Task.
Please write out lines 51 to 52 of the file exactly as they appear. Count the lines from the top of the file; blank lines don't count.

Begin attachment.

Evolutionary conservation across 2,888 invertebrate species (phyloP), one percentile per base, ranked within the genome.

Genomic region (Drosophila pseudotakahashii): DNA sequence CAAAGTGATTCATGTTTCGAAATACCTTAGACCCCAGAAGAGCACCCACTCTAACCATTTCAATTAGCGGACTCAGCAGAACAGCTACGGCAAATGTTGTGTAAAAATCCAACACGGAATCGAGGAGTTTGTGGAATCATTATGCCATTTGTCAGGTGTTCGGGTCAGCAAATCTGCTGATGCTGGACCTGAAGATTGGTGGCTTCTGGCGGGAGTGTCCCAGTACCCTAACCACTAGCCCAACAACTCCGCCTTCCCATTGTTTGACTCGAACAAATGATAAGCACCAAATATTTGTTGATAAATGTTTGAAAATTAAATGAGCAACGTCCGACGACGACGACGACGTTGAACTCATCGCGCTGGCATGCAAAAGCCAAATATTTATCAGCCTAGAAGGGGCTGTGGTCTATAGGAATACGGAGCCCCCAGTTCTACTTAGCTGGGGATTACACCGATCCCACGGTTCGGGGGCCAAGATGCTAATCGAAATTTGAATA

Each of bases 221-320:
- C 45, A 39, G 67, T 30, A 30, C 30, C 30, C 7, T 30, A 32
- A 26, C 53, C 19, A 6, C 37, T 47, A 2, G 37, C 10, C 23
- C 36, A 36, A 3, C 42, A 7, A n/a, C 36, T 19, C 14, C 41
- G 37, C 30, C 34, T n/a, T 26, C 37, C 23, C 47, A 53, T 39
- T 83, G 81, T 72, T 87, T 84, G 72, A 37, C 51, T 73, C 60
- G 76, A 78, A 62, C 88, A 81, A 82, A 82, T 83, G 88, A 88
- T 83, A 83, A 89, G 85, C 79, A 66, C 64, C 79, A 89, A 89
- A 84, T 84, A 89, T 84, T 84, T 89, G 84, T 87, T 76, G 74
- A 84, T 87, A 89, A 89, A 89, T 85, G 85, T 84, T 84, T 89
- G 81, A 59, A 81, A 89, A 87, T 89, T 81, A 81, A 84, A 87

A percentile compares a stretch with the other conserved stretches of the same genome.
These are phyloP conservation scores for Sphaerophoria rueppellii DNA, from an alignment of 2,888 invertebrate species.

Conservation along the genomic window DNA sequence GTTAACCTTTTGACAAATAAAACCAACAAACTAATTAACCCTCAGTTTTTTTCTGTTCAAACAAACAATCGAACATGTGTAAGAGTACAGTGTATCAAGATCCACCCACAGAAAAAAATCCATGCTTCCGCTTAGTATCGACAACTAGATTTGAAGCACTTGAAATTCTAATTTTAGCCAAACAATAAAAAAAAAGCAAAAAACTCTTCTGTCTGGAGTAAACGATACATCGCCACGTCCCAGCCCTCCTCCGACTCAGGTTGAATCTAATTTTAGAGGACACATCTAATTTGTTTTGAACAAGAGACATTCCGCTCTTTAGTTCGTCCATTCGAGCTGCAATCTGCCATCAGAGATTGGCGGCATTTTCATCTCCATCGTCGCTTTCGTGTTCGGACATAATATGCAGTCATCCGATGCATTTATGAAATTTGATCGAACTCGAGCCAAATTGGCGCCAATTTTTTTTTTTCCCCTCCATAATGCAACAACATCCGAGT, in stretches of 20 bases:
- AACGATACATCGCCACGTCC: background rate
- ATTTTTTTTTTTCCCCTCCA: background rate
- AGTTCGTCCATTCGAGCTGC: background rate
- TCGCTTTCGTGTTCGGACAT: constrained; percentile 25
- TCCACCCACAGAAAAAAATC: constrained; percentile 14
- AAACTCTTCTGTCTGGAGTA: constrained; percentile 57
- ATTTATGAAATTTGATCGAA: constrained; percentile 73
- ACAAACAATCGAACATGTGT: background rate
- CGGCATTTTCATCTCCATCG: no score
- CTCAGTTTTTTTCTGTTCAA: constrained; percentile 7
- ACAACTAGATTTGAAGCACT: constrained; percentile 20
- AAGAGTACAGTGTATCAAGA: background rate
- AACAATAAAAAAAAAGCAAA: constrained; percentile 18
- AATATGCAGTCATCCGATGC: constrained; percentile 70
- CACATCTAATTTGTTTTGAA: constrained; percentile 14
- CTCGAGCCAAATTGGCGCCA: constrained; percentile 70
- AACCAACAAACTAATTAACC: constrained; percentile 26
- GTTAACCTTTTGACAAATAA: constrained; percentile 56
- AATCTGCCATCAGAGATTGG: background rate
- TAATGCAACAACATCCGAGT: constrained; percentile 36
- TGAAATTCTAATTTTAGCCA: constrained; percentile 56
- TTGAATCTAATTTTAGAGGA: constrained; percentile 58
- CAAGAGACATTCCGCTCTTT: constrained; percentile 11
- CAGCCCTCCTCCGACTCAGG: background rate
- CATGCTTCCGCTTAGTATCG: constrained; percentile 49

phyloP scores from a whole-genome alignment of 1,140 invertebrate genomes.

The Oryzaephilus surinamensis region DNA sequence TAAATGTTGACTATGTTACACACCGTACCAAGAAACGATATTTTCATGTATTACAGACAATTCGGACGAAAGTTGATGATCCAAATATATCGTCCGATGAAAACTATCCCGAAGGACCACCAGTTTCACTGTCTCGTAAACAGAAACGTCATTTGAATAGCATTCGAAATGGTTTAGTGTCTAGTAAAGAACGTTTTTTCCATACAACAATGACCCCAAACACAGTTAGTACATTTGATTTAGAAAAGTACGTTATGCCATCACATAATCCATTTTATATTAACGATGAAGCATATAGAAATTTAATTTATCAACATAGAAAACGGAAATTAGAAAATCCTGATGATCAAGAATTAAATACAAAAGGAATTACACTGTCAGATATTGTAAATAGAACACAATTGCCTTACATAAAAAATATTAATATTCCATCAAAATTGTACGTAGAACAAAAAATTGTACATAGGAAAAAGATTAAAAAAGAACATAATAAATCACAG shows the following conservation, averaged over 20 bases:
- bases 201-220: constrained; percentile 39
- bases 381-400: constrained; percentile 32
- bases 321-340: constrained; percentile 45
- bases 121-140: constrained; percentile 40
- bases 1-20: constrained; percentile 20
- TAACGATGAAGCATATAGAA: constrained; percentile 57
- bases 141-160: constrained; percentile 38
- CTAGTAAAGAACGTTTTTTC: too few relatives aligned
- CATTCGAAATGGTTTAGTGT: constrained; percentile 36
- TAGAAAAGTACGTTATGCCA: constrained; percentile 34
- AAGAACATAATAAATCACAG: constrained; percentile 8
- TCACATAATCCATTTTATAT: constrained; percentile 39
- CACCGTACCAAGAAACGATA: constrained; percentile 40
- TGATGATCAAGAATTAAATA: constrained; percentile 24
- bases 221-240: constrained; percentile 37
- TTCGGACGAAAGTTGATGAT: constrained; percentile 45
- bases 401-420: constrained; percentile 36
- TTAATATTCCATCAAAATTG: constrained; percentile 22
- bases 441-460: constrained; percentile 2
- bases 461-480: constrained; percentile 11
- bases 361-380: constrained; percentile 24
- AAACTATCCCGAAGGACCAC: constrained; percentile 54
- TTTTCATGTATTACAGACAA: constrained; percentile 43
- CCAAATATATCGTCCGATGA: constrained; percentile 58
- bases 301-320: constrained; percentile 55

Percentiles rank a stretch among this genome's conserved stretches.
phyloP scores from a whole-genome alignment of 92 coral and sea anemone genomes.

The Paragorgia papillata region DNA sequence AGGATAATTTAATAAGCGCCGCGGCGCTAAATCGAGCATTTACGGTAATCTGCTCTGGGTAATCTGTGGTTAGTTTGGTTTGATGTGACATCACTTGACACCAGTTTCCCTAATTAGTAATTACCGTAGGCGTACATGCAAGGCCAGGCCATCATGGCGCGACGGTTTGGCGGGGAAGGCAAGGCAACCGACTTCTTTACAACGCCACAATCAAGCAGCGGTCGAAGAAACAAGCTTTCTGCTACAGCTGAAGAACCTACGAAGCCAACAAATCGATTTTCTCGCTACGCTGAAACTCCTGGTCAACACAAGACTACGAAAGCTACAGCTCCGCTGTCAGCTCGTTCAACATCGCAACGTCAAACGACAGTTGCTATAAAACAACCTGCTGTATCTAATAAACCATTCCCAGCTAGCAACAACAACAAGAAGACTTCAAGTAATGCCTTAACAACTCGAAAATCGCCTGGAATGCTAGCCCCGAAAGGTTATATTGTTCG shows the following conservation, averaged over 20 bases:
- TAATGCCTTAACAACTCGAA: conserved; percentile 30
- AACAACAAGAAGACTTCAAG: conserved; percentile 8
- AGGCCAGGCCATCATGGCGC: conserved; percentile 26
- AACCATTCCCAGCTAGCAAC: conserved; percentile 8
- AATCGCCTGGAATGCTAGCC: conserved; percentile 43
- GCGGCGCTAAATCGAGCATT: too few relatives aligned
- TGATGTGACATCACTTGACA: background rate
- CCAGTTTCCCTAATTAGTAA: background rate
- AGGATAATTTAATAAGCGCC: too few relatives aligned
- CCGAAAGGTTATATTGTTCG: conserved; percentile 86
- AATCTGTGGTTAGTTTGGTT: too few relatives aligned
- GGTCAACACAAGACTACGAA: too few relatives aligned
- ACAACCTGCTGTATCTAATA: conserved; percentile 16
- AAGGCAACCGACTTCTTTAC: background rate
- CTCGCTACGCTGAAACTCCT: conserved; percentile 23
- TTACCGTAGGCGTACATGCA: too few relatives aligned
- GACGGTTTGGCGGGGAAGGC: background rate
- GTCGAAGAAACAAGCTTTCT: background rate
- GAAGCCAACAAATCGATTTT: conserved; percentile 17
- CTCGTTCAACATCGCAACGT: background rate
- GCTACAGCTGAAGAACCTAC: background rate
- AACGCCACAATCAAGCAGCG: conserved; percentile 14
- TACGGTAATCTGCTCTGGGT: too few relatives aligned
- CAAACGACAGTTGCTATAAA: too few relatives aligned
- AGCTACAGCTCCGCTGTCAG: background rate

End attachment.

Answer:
- CTAGTAAAGAACGTTTTTTC: too few relatives aligned
- CATTCGAAATGGTTTAGTGT: constrained; percentile 36